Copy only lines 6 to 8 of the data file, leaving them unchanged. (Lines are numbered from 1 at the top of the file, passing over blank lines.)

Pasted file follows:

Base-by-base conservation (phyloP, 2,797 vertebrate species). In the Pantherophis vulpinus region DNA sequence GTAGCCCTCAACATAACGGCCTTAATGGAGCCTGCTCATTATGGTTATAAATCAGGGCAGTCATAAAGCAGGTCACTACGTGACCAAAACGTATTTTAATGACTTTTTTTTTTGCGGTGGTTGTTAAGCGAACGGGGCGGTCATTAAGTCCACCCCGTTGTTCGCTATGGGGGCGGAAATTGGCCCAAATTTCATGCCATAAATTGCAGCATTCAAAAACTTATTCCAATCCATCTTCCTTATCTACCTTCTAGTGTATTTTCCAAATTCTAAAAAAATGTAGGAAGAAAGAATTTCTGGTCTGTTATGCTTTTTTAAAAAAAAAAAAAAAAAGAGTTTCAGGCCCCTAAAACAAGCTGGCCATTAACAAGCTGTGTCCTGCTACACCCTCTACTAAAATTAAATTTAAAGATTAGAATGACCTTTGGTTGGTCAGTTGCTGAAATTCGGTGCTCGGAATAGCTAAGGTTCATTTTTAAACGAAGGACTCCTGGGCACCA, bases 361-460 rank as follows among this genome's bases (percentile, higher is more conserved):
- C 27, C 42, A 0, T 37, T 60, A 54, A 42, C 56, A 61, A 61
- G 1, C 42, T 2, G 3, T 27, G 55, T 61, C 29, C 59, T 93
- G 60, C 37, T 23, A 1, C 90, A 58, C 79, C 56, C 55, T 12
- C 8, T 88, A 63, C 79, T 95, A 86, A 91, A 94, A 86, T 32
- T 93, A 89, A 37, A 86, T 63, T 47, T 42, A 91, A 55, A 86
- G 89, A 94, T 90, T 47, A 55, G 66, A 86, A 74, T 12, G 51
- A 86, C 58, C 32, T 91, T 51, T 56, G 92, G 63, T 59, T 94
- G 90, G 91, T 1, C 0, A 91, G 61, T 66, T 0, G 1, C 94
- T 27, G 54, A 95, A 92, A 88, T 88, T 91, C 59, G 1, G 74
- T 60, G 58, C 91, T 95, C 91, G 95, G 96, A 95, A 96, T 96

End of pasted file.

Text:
- T 93, A 89, A 37, A 86, T 63, T 47, T 42, A 91, A 55, A 86
- G 89, A 94, T 90, T 47, A 55, G 66, A 86, A 74, T 12, G 51
- A 86, C 58, C 32, T 91, T 51, T 56, G 92, G 63, T 59, T 94